The Peace of Beggars and Kings

Humans, it seems, have an instinctive need to constantly be dissatisfied with our current position:  “If only I had a little more money, I’d be satisfied,”  or “if only I had a bigger TV.”  Philosophers, including Adam Smith, warn against this mindset, fearing it could lead to perpetual unhappiness and there is nothing to prevent us from achieving that happiness already.

This perpetual unhappiness, or dissatisfaction of the status quo, may be philosophically distasteful (and for good reason) but it appears to serve an economic function: the desire to remove this dissatisfaction fosters economic growth.

Man’s wants are indefinite: as we reach new heights, we become dissatisfied with our current position and desire more, and this holds across time as technology and desires change.  A color TV was good enough in the 1960’s, but now we demand HD and “true color” and all kinds of things.  A small electric fan was good enough half-a-century ago, but now air conditioning is ubiquitous (which, in turn, is giving way to “smart homes” and the like).  To quote Frederic Bastiat: “[A] desire to go thirty miles an hour would have been unreasonable two centuries ago but is not so today [JMM: And now 60 miles an hour is too slow!].”

These desires for advancement come about as we satisfy lower-order desires; there does appear to be a hierarchy of wants.  When all resources were devoted to food production and bare substance levels, desires for speedier travel could not be satisfied.  But as food and shelter needs were met more cheaply (that is, using fewer resources to achieve the same or greater output) thanks to agriculture, more resources could be devoted to other things that were luxuries: fancier clothes, faster means of travel, etc.  Those luxuries then became necessities, and as they were satisfied more cheaply, more could be devoted to satisfying other desires that were luxuries, and so on and so on.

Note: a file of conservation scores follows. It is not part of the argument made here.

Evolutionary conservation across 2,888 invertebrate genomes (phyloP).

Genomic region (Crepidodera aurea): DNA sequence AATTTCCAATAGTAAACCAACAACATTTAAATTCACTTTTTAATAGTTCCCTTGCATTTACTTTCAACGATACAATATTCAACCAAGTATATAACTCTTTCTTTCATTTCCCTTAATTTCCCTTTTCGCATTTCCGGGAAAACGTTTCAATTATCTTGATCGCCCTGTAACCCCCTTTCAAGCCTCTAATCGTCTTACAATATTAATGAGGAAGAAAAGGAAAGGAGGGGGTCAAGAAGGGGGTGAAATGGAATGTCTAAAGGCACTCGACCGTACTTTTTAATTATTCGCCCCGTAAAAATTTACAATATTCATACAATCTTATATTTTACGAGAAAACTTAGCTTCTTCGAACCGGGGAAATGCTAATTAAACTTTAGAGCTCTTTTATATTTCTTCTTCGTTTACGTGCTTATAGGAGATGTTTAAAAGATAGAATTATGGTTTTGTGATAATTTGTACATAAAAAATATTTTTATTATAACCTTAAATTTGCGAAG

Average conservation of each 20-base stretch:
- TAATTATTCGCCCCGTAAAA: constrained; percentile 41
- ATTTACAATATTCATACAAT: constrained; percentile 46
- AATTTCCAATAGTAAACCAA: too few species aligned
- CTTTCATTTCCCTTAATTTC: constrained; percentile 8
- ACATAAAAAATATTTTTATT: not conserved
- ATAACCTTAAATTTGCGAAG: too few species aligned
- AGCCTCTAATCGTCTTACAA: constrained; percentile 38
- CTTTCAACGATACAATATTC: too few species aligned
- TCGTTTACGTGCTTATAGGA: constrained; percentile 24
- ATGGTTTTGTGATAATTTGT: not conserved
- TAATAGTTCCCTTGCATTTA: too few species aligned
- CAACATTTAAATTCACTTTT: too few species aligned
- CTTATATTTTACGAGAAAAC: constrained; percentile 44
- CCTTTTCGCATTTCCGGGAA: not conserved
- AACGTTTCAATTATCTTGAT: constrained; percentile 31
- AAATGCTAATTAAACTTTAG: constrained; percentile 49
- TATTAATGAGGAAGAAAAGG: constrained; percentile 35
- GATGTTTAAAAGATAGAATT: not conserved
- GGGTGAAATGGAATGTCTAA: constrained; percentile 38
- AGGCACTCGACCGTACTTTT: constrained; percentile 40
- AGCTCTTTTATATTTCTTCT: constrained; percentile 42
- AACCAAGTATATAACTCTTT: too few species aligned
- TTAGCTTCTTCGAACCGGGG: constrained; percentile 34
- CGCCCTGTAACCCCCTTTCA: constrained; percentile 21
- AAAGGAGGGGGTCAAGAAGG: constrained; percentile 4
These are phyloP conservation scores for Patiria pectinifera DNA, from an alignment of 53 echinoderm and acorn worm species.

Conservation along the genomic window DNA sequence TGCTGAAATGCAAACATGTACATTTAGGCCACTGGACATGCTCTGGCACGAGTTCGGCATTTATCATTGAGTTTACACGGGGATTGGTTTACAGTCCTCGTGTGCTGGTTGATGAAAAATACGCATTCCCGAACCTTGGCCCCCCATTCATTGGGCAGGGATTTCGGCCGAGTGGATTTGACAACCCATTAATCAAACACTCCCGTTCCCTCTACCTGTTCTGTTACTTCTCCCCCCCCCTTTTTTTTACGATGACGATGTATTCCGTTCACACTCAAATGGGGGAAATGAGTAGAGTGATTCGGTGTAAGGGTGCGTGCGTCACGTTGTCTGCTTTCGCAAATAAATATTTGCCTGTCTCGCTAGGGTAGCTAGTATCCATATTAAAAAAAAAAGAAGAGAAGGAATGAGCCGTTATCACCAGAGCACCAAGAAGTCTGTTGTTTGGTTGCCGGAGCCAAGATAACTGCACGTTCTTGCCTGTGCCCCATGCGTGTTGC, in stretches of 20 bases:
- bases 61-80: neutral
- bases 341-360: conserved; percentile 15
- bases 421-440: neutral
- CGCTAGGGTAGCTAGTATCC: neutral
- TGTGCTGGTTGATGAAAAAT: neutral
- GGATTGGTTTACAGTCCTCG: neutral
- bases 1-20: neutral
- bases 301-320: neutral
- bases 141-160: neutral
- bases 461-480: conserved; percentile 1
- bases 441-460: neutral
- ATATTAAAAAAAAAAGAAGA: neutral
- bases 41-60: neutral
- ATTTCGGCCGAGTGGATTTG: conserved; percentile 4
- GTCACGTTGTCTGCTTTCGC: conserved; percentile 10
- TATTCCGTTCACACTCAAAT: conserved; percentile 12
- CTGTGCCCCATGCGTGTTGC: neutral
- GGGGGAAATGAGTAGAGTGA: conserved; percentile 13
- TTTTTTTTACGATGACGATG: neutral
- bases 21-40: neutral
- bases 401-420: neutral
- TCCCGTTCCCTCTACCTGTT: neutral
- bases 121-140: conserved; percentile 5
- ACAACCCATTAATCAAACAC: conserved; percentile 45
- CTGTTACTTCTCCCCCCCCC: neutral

When we were hungry, we desired food.  When that was satisfied, we desired shelter.  When that was satisfied, we desired transportation, etc etc etc.  The constantly evolving desire of man, him chasing that peace beggars have that kings fight for, leads to innovation, the satisfaction of new wants, and general progress.

An implication of this discussion is that it reveals the silliness of many arguments against free trade, namely that trade with other nations make us worse off by reducing our productive capabilities or making us dependent on other nations, but that is a blog post for another time.

Of course, this perpetual unhappiness can have significant negative consequences, as well.  Desire can be a sin as well as a virtue.  Imprudent desire can lead to “arms races” where more and more resources are poured into things that give no gains.  Imprudent desire can lead to all kinds of mental illnesses or acts of crime.  Let us not be accused of denying these basic facts.  But let us not make a bigger deal of it than it is, either, and deny ourselves the benefit of economic progress for fear of arms races or illness.

Desire can be a boon.  Indeed, it has been.  It fosters growth and change.  It must be balanced, sure, just like anything.  But desire is not something to be shunned.  Understanding its role in economic progress is important.